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If $\dfrac{|2z-3|}{|z-i|}=k$ is the equation of circle with complex number $i$ lying inside the circle, find the values of $k$.

This post mentions center and radius of a general such circle. But I think that would be complicated, especially after looking at the book's solution. They have done $$\frac{|z-\frac32|}{|z-i|}=\frac k2\gt1\implies k\gt2$$

I didn't understand why it would be greater than $1$. Looks like the denominator $i$ has something to do with it. Can we do this question without finding center and radius?

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If $\frac{|z - 3/2|}{|z - i|} = w$, then $z$ is $w$ times as far away from $3/2$ as it is from $i$.

Suppose that $i$ is in the circle. Then trace a line from $3/2$ to $i$, and consider the two points $z_1, z_2$ where this line meets the circle. In particular, consider since $i$ is inside the circle, $i$ must be between $z_1$ and $z_2$ along the line. Take $z_2$ such that $i$ is between $z_2$ and $3/2$ on the line. Then we see that $z_2$ is closer to $i$ than to $3/2$. This means that $w = \frac{|z_2 - 3/2|}{|z_2 - i|} > 1$.

Conversely, suppose that $w > 1$. Then consider the points $z_1 = \frac{1}{1 + w} 3/2 + \frac{w}{1 + w} i$ and the point $z_2 = \frac{1}{1 - w} i - \frac{w}{1 - w} 3/2$. Both of these points are on the line connecting $3/2$ and $i$, and both of these satisfy $\frac{|z - 3/2|}{|z - i|} = w$. So these are two points on the circle, and it's easy to see that $i$ lies between the two. Then $i$ is in the circle.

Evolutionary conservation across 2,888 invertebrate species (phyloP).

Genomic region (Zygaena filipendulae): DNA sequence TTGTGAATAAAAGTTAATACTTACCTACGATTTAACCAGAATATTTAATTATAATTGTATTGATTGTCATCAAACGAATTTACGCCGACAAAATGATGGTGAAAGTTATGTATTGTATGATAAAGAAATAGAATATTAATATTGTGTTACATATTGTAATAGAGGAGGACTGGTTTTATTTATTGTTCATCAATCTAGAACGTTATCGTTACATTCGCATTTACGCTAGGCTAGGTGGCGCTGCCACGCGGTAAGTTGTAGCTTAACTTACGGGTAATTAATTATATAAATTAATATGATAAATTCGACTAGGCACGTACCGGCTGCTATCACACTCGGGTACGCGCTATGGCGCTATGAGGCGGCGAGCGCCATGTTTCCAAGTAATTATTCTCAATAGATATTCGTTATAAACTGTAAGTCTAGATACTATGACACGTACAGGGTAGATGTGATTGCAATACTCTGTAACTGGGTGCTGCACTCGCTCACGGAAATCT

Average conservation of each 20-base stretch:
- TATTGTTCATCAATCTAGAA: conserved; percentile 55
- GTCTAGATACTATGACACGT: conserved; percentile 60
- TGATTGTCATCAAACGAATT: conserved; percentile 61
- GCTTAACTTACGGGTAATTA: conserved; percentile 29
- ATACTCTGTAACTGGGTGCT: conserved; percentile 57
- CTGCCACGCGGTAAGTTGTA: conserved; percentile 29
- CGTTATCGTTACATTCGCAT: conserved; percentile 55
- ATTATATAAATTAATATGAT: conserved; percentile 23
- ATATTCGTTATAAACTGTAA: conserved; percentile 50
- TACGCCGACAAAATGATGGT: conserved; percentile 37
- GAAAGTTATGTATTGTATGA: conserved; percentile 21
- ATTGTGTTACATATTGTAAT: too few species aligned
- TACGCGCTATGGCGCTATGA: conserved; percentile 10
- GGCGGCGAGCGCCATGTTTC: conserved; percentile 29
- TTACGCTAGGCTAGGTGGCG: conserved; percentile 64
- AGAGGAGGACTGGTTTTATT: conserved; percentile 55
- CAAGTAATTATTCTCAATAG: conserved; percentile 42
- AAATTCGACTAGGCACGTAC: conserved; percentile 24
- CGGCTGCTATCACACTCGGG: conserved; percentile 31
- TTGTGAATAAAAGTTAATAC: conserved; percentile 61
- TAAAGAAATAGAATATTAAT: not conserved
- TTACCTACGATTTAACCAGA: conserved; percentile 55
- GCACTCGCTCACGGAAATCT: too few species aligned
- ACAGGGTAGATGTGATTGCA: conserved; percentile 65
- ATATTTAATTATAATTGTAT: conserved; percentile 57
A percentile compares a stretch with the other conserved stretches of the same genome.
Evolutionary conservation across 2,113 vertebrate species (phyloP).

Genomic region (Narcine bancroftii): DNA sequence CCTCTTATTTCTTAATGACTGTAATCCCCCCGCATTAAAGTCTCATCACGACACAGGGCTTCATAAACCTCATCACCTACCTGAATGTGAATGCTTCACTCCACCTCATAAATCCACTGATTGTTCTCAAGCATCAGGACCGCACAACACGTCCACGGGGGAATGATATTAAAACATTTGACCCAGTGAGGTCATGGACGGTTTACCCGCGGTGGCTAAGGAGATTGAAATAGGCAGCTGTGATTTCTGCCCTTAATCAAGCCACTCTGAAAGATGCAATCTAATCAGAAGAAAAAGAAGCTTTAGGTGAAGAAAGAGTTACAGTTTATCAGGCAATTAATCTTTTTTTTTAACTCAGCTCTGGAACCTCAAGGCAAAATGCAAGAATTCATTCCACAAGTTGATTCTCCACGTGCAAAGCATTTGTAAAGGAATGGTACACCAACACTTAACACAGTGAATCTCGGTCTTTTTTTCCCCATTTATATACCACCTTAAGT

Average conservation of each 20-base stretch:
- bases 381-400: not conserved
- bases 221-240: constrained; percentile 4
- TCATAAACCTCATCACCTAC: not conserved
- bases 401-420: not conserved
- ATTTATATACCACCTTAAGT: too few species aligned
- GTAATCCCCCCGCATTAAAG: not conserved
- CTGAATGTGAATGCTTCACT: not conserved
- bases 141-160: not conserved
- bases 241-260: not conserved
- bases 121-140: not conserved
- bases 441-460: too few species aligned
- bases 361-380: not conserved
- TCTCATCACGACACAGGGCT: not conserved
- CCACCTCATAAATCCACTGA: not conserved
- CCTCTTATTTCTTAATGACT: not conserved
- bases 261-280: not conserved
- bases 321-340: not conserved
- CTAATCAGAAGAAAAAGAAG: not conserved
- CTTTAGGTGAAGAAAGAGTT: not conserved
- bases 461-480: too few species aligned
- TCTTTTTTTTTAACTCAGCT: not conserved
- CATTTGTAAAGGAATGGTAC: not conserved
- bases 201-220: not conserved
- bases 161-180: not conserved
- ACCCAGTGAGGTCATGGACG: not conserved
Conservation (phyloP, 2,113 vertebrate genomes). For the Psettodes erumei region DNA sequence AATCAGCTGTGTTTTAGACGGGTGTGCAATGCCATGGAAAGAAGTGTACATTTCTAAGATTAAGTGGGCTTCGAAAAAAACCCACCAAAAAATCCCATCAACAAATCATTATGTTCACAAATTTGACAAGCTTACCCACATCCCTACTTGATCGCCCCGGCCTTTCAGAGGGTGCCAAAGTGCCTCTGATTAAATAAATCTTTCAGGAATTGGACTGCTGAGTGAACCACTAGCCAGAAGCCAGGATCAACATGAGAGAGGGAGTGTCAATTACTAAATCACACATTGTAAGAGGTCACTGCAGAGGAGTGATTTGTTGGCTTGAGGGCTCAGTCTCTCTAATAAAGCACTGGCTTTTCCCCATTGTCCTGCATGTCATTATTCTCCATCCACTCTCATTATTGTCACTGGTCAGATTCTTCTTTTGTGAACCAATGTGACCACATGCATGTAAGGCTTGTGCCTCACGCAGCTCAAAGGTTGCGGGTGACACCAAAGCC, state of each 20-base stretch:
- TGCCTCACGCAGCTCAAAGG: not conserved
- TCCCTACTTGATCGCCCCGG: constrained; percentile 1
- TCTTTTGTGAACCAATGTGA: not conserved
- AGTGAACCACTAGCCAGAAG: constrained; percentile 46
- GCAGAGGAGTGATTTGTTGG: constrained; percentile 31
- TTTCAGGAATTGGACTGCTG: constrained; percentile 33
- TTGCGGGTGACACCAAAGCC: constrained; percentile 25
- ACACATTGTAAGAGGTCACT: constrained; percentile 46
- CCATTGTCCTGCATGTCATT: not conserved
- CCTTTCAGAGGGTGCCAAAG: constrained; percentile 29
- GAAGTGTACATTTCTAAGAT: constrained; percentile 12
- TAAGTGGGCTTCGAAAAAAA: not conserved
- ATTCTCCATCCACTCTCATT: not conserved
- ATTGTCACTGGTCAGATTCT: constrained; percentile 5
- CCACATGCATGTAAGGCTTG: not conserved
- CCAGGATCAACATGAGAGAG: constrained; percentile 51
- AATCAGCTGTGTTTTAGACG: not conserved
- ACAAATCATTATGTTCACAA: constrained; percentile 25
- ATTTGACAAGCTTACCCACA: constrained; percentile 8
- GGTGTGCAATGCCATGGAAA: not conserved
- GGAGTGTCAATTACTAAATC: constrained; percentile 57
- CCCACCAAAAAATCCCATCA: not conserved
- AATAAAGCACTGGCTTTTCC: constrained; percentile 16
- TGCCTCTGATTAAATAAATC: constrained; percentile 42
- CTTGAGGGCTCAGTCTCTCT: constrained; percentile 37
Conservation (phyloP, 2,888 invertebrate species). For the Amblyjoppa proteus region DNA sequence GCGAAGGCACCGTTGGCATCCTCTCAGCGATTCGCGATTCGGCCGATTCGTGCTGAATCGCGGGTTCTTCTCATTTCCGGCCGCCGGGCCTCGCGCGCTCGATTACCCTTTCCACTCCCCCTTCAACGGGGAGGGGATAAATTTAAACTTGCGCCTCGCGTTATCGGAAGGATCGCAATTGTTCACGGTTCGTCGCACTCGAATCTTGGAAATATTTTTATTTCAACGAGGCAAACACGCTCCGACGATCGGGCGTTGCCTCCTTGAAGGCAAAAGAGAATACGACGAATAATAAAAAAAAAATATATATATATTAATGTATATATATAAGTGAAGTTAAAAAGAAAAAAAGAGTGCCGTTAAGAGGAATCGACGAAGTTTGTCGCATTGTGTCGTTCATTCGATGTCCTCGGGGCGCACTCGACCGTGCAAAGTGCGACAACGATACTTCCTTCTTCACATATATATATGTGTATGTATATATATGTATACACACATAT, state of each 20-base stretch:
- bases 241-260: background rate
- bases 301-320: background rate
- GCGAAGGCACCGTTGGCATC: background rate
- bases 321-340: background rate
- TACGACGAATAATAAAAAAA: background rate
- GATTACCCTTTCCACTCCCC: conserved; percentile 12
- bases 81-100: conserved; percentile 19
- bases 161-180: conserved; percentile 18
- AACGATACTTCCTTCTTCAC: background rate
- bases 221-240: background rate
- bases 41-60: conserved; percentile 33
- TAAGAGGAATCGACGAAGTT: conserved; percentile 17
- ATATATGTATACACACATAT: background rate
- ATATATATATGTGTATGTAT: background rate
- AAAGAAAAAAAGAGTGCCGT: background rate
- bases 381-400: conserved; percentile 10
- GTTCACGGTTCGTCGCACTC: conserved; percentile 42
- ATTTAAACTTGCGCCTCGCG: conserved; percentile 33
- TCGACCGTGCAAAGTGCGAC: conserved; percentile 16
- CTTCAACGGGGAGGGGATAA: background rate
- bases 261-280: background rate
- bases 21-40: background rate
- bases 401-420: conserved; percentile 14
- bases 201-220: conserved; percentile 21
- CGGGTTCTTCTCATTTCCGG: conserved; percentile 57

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  • $\begingroup$ Thankyou for the answer. $\endgroup$
    – aarbee
    Jul 15 '21 at 21:36
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Let's assume that you know that the locus is a circle. We write this as $$|z-z_{1}|=k|z-z_{2}|$$ So the circle is given by two points $z_1$ and $z_2$, and a ratio of the distances to these points. Say that the ratio $k$ is exactly equal to $1$. Then the locus is a straight line perpendicular to the line connecting the two points, exactly in the middle. For any other $k$ only one of $z_1$ or $z_2$ is inside of the circle.if $k<1$, then $z_1$ is inside, if $k>1$ then $z_2$ is inside. You know that a circle intersects a line in at most two points. Calculate the intersection of the circle for a given $k$ to see that my statement above is true.

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  • $\begingroup$ Thankyou for the answer. $\endgroup$
    – aarbee
    Jul 15 '21 at 21:36

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